(conceived in 1989 but first shown publicly in 1995) is an example of this departure from anthropomorphism.
"A key aspect of the project was to build a device which gave the impression of sentience while avoiding anthropomorphism, zoomorphism or biomorphism. It seemed all too easy to imply sentience by capitalizing on the suggestive potential of biomorphic elements such as eyes, ears, legs, arms, etc. I did not want this "free ride" on the experience of the viewer. I wanted to present the viewer with a phenomenon which was clearly sentient, while also being itself, a machine, not masquerading as a dog or a president." (4)
This robotic artwork is a sculptural object composed of two bicycle wheels, pendulums, a processor, body heat sensors and a power supply. In the installation, the robot reacts autonomously to visitors' presence, approaching and moving around them for long periods of time without having to be recharged. Penny's goal was to create something that could interact for an extended period and could demonstrate intelligence without exhibiting the characteristics of humans or animals.
In the late 1990s, Penny constructed two more major interactive installations. The first is titled Fugitive
(1995-1997), a work that, thanks to a complex machine system, interprets human movement as mood. The results of the data processing are translated into video images that are projected onto the circular walls of the installation. The interactive relation between visitor and artwork is apparent, yet not so obvious that users feel they can control the experience. Margaret Morse notes that:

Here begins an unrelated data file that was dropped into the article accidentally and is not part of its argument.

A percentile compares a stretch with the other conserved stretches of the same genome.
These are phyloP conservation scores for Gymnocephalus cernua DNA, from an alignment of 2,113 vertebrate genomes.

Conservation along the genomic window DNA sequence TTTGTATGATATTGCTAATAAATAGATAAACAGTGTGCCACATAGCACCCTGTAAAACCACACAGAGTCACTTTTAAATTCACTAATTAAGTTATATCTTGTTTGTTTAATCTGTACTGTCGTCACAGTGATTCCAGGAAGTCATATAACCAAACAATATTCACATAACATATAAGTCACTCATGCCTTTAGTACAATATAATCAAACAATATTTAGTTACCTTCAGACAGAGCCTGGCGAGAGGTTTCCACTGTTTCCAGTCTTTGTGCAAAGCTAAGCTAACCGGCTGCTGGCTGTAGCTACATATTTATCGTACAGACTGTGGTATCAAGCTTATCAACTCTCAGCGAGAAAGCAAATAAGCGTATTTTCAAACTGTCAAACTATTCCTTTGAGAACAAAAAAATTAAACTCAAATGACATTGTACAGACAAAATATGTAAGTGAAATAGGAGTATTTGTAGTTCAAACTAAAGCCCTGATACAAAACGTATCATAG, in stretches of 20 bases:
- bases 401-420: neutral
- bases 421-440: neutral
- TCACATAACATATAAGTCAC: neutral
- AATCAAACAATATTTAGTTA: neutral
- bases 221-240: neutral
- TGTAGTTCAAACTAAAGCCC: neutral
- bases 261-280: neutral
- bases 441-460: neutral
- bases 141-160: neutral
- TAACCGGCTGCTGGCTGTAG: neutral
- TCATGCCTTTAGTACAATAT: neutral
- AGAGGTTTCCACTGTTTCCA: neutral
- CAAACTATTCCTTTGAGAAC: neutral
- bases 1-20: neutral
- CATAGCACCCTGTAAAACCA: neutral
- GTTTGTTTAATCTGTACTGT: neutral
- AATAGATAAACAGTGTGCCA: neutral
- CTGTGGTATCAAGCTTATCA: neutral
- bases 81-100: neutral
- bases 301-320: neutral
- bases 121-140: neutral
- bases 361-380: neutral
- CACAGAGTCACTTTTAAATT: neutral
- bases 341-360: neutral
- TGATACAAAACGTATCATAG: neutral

"What is interesting about this project is that it transforms projected imagery from a scene of representation into a creature-like animation. The image does not aim at invoking a feeling of immersion in a virtual world, nor does it offer the cinematic experience of identification with a fictional world. Penny has criticized realistic, anthropomorphic and hierarchical models in robotic and interactive art. Thus, this project embraces the more disorienting effects of "virtualization" or the computer-enhancement of physical space that not only animates objects with behaviours associated with living creatures, but lends space itself perceived capacities associated with sentience or subjectivity." (5)
In his next artwork, Traces
(1998-1999), Penny delves deeper into the realm of virtual reality and interaction. (6) Traces,
a project designed for CAVEs, (7)
premiered at the Ars Electronica Festival
in 1999. Visitors are invited to enter the CAVE, a rectangular room in which they are confronted with a digital image of their own body. As the visitors move, so do their digital counterparts. This piece references the military use of surveillance technology but subverts this technology given that the bodies the visitors survey are their own. The results of the surveillance are visualized, and the data is reappropriated. Author Ricardo Miranda Zuniga refers to the technology as a "dynamic digital mirror." (8)
Besides his book Making Culture Machines
to be published by MIT Press, Penny is working on a new interactive robotic installation with artist Bill Vorn. Titled bedlam,
this work will also have telematic components. As in many of Penny's works, this installation will challenge accepted and traditional notions of interaction, this time questioning conventional perceptions of robot behaviour.